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Buffalo State PHY 690 - Classroom Management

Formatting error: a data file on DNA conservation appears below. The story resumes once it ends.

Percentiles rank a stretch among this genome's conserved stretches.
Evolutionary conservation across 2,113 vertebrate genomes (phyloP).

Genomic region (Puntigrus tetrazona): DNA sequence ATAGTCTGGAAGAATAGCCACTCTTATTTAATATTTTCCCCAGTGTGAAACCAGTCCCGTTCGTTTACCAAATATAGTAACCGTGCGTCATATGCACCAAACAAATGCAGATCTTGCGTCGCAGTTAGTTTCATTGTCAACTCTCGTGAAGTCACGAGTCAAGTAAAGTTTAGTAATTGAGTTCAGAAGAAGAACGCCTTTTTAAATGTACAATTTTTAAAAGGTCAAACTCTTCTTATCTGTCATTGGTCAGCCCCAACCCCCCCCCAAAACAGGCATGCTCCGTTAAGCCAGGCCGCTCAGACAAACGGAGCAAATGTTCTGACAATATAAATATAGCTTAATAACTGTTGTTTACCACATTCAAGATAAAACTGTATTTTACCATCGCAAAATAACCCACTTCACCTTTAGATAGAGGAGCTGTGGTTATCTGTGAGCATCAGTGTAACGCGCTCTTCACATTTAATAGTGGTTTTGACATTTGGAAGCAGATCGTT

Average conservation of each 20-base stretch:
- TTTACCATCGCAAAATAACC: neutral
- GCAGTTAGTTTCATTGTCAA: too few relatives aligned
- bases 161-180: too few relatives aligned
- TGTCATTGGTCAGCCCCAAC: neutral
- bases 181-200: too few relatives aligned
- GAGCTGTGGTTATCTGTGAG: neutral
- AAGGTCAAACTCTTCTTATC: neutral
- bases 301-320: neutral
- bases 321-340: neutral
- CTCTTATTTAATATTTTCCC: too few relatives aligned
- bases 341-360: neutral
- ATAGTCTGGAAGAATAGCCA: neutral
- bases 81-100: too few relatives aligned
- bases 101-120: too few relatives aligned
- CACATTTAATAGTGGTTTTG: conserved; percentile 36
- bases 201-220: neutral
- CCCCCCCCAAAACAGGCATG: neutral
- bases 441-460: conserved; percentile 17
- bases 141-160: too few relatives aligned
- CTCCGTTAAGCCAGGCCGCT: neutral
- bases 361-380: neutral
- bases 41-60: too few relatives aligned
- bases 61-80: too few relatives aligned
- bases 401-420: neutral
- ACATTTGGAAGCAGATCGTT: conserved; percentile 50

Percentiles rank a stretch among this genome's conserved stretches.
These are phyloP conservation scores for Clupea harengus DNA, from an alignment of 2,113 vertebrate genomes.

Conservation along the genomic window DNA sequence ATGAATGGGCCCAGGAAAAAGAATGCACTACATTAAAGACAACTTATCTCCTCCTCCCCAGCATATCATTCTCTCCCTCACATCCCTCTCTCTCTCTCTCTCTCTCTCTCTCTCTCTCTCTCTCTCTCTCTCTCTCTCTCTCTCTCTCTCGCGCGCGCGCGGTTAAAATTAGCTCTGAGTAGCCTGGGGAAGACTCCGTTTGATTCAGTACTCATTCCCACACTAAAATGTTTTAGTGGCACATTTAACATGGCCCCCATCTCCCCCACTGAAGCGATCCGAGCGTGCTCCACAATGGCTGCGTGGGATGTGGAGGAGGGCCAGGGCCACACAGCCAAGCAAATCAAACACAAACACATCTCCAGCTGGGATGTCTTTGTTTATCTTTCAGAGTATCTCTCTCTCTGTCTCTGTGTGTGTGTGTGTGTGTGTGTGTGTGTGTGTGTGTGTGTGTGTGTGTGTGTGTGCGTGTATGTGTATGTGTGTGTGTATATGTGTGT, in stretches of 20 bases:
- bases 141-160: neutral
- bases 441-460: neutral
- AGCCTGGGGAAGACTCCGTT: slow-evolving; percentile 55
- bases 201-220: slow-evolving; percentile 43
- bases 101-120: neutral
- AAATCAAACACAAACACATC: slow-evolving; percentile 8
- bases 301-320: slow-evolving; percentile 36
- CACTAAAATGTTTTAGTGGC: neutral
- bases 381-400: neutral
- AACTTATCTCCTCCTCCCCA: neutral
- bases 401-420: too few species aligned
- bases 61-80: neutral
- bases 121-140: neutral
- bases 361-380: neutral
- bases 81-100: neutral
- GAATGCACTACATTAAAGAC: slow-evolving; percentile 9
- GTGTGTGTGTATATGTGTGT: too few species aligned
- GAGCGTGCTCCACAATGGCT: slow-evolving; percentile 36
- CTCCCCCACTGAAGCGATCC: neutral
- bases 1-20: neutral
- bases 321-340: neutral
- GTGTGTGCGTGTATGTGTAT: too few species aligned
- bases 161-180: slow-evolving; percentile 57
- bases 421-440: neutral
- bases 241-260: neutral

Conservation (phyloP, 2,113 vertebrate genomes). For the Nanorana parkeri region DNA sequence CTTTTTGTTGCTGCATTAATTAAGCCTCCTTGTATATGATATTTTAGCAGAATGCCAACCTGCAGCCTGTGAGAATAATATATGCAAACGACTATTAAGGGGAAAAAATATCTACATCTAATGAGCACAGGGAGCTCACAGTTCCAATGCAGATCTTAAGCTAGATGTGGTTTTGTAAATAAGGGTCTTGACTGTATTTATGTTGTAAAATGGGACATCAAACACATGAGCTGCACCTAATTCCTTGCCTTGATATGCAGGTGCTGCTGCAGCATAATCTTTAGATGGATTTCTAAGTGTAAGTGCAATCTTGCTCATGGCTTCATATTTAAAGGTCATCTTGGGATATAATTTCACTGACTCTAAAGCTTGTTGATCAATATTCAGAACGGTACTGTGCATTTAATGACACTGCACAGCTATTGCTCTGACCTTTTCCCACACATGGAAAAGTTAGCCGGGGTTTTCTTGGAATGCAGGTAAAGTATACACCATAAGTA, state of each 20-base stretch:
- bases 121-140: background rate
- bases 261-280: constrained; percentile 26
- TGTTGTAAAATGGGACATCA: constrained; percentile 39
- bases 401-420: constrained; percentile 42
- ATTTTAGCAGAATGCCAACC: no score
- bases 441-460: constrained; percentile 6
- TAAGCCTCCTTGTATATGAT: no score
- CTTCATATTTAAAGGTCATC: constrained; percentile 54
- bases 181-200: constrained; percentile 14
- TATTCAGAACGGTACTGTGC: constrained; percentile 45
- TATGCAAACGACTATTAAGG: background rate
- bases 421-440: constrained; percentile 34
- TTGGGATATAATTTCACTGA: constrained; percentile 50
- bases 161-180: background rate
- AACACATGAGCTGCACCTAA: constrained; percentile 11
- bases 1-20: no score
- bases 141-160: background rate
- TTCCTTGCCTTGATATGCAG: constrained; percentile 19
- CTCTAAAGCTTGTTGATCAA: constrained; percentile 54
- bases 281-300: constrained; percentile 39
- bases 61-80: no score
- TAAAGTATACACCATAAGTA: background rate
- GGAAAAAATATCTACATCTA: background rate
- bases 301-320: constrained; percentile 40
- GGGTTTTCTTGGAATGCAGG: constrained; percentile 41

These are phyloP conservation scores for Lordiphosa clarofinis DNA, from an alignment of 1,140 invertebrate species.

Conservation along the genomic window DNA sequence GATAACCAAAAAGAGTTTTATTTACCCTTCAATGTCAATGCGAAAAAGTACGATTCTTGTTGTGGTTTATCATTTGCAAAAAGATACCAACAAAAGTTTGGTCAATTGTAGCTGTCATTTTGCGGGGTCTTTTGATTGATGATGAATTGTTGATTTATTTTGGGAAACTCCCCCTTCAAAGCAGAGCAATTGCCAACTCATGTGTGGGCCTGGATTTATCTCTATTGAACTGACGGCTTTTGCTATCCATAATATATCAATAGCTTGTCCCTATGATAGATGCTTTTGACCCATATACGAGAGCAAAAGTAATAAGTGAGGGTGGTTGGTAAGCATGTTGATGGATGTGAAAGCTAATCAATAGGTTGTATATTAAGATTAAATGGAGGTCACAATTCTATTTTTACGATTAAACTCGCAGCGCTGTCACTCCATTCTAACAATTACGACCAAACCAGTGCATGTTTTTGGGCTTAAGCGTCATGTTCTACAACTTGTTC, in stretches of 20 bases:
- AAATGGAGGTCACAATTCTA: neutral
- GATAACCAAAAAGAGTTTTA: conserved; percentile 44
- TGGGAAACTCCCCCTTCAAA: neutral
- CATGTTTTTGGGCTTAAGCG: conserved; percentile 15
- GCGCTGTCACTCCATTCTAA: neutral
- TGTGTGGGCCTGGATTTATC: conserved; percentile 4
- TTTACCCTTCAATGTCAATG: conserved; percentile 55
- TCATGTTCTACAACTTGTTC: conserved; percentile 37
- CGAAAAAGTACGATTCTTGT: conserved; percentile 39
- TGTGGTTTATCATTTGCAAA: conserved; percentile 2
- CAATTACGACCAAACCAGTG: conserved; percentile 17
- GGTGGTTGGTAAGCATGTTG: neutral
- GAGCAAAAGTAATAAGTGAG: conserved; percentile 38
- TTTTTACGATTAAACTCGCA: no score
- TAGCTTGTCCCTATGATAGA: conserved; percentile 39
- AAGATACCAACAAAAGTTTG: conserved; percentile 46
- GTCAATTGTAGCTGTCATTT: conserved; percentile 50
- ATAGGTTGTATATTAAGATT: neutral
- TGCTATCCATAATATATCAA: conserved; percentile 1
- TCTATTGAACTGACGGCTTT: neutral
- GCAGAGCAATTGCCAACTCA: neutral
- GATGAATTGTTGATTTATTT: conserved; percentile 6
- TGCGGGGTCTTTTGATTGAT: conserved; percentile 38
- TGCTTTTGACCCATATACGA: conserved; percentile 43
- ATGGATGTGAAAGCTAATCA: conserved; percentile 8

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Classroom Management and Modeling Discourse 1Running head: CLASSROOM MANAGEMENT AND MODELING DISCOURSE Classroom Management and Modeling Discourse in a High School Physics ClassroomMatthew C. GreeneSUNY Buffalo State College Department of Physics, 1300 Elmwood Ave Buffalo NY 14222 <[email protected]>Classroom Management and Modeling Discourse 2AbstractA challenge for all physics teachers is to make a classroom full of meaningful and purposeful learning moments. This challenge is often magnified for a beginning teacher trying to establish a respectful learning community (Lederman, 1998). In this paper I looked atFurthermore, how beginning physics teachers can utilize modeling discourse in classroom management, and show examples of how modeling was used to expand the learning and understanding of physics in a high school physics classroom. was discussed.Often first year teachers plan lessons with objectives centered towards managing student behaviors and completion of tasks, rather than focusing on meaningful learning (Lederman, 1998). The goal of this manuscript is to discuss how a teacher can design lessons based on student to student interactions, and set up a classroom culture that is open to discussion and collaboration to support their students’ formation of their own understandings of physics phenomena.Classroom Management and Modeling Discourse 3AcknowledgmentThis manuscript was completed in partial requirement for PHY 690: Masters Project and supported by the State University of New York - Buffalo State College Department of Physics, under the direction of Dr. Dan MacIsaac.Classroom Management and Modeling Discourse 4Classroom Management and Modeling Discourse in a High School Physics ClassroomIntroductionEducational researchers have looked at the task of classroom management in a broad spectrum in secondary education (Levin & Nolan, 2003). Many different strategieshave been suggested to help pre-service, and in-service teachers successfully manage a classroom environment (Wong & Wong, 1998). The purpose of thise paper is to expand on these practices, and look at these practices specifically in a modeling physics classroom, based upon current Physics Education Research. In a physics classroom, students have a need to move around and work together. In , both in the lab setting, and in the classroom students need to move about the room to work with fellow classmatesetting and on problems. The setup of the classroom, as both a physical environment and as a nurturing learning environment is a necessity to promote student success (Desbien, 2002). The paper discusses areas of classroom management including the classroom environment, which encompasses the physical environment and classroom culture, student motivation, and lesson design. The Classroom Environment The classroom environment includes both the physical arrangement of the classroom and the classroom culture. In the physical environment the arrangement of the classroom was examined. The setup of the physical environment helps with lesson design, discourse between students, and allows students to know what the teacher’s expectations are for the year. Moreover, how the classroom is arranged, specifically student seating, is essential when taking into consideration particular classroom activities.These activities include labs, demonstrations, classroom discussions, circleClassroom Management and Modeling Discourse 5whiteboarding, and small group presentations. Circle whiteboarding, a method that may not be familiar to all teachers, is a method of student led discourse that is used for students to present and discuss their ideas in class (Yost, Groeshel & Hutto, 2002);( Wells, Hestenes, & Swackhamer, 1995). In a typical circle whiteboarding session the students gather in a circle to discuss new ideas about physics phenomena. Students lead the circle whiteboarding session, with the teacher acting as a facilitator. An example of a modeling lesson featuring circle whiteboarding is available at http://physicsed.buffalostate.edu/rtop/videos/RTOP4/. The classroom culture includes discussion and discourse in a classroom, student led discussions about problem solving tasks, and student motivation. In other words, a successful classroom culture sees the teacher eliciting student excitement about the learning process in physics, and classroom procedures and expectations. The teacher plays an important role in setting up a classroom culture that fosters collaboration, and positive discourse within the classroom (Desbien, 2002). The use of circle whiteboarding, and small group whiteboarding are techniques that are successful in fostering a learning environment. The Classroom EnvironmentThe Physical Environment.Discourse between students is affected by the seating arrangement in the classroom. The class should be arranged in a manner that allows students to talk to each other about physics. Ideally students should be seated in small groups of no more than three to four. If possible students should be seated in a circle, or there should be room in the class for students to gather in a circle for discussions. Students are more likely toClassroom Management and Modeling Discourse 6participate in classroom discussions when they are seated in a manner where all can be seen and heard (Desbien, 2002). The pPhysical arrangement of the classroom can have an impact on students’ success in physics. The seating arrangement should allow discourse between student to student in small groups, between the class, and students to teacher. The classroom setup should allow students to talk to each other about physics, which helps with the learning atmosphere (Court, 1993). Allowing students to sit in an arrangement that allows them to talk to one another will help with problem solving tasks, and facilitates socialization between students that may not normally interact. Socialization has been shown to help students to be more successful in the classroom. Student success in school, and stress levels can be affected by making secondary school learning more exciting and more enjoyable (Court, 1993).In a smaller classroom where lab activities and classroom discussions must both occur, grouping the students in small clusters around the edges of the classroom, and leaving the middle of the room open will allow for an area for the class to meet for discussions. Students should face all of their